Retired Professor of Psychiatry
He didn’t have to do it. Robert Spitzer was retired. He was weak from Parkinson’s disease. As the chair of the task force that had developed the third edition of the Diagnostic and Statistical Manual of Mental Disorders—the version of the mental-health establishment’s bible that had, in 1980, famously pried psychiatry loose from its Freudian underpinnings—his enshrinement in the history of psychiatry was secure. Even his place in the history of civil rights was assured: he had been the driving force behind the American Psychiatric Association’s removal of homosexuality from the official realm of psychopathology in 1973; until then, the APA had classified gays as mentally ill. It would have been easy for him to drift quietly off into well-respected posterity; he didn’t have to publicly admit error, to reckon openly with an episode that might stain his reputation.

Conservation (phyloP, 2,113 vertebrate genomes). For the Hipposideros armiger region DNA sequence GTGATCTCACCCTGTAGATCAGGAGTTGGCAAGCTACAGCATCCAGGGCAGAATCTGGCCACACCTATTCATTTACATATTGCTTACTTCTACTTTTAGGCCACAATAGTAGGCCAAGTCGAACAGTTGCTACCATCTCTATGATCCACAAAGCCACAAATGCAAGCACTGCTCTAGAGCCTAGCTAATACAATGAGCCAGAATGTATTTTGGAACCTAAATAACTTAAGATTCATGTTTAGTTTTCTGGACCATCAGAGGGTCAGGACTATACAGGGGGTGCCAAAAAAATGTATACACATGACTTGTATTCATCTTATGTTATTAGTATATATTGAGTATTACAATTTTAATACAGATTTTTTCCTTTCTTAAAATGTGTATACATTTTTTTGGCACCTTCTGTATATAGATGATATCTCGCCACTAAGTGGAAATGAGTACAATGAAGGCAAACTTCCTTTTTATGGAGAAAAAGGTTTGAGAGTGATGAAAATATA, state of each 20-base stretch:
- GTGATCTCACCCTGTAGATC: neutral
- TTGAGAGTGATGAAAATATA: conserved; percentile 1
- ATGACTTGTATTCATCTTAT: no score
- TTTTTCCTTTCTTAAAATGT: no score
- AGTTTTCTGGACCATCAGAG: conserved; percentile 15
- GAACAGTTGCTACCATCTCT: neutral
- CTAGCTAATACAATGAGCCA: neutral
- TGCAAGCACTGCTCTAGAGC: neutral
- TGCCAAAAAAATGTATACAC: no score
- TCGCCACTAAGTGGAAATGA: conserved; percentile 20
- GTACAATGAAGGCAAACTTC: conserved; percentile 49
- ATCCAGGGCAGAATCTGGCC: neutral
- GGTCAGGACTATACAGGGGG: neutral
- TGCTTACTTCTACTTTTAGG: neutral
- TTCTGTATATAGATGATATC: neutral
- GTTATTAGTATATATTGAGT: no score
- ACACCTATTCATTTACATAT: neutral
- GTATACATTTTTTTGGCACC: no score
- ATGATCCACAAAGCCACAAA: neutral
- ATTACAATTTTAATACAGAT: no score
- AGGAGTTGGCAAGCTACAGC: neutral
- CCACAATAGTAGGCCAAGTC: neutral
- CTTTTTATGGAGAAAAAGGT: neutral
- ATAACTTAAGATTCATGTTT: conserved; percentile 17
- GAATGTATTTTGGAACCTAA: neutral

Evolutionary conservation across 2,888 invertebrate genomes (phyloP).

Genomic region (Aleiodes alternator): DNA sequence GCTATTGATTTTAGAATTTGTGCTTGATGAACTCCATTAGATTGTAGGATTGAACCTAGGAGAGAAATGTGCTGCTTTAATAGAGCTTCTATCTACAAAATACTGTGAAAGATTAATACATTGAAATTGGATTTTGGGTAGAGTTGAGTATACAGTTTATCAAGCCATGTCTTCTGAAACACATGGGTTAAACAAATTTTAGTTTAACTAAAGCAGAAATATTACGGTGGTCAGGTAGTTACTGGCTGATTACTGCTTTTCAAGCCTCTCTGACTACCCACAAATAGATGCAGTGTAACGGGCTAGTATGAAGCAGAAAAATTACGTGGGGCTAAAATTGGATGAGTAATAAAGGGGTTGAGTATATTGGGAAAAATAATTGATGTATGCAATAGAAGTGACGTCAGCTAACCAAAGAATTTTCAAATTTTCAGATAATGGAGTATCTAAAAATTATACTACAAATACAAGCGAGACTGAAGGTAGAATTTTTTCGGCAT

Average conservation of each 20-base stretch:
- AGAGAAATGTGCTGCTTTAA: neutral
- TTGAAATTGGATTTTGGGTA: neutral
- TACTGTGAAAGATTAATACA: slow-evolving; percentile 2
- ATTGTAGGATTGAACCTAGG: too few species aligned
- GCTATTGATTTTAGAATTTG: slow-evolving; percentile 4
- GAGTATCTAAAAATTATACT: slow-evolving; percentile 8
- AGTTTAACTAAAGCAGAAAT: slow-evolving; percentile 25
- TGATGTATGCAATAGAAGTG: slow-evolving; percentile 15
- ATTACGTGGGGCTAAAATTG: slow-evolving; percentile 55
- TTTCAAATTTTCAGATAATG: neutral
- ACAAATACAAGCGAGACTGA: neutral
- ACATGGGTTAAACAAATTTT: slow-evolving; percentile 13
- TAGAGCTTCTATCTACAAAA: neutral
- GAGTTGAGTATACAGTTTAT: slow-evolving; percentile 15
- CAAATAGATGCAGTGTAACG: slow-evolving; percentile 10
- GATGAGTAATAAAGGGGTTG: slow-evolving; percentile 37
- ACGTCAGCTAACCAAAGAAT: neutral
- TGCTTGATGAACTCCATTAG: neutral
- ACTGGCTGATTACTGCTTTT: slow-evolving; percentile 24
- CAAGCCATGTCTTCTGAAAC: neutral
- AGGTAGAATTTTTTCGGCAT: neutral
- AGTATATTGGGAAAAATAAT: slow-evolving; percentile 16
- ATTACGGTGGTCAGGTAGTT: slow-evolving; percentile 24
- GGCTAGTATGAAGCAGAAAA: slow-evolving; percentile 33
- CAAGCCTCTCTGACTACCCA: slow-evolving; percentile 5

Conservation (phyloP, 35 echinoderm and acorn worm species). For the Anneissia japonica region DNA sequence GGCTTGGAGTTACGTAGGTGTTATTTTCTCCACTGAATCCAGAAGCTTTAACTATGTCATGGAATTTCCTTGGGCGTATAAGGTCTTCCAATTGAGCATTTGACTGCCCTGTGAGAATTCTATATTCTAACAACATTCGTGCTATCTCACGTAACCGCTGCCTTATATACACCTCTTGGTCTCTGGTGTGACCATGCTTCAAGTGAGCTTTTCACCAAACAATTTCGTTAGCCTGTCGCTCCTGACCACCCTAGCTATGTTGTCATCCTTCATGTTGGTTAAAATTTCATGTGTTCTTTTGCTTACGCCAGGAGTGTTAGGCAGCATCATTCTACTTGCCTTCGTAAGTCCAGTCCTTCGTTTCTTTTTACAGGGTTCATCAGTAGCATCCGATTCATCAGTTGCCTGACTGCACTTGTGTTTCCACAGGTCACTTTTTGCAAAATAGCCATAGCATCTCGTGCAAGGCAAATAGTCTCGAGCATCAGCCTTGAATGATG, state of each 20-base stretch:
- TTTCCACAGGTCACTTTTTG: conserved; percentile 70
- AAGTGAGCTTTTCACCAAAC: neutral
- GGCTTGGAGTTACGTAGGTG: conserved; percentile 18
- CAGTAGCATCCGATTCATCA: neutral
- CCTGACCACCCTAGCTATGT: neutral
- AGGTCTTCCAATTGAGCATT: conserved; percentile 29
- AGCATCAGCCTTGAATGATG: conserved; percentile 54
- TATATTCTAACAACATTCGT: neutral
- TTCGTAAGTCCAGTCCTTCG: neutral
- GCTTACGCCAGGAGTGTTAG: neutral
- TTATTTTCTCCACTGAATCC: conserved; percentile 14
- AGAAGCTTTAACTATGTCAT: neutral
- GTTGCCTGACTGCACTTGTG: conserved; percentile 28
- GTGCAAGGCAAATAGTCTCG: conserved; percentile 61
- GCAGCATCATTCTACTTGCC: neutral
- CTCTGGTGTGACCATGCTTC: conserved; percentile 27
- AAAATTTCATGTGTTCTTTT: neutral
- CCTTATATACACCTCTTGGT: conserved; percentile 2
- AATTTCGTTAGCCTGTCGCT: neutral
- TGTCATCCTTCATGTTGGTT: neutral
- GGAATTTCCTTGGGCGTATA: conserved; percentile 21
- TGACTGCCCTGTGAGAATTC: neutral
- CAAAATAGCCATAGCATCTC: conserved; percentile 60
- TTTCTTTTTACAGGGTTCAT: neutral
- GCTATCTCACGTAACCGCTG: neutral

The episode: At a conference in 2001, Spitzer delivered a paper on “reparative therapy”—commonly known as “ex-gay therapy”—called “Can Some Gay Men and Lesbians Change Their Sexual Orientation?” His answer, based on interviews he’d conducted with 200 men and women who claimed to have changed their sexual orientation, was yes. The study, later published in a peer-reviewed journal, provoked huzzahs from “ex-gay” advocates (the man who’d normalized homosexuality was now declaring it could be treated!) and cries of disbelief from colleagues and homosexuals. In the face of the onslaught, Spitzer stood by his research.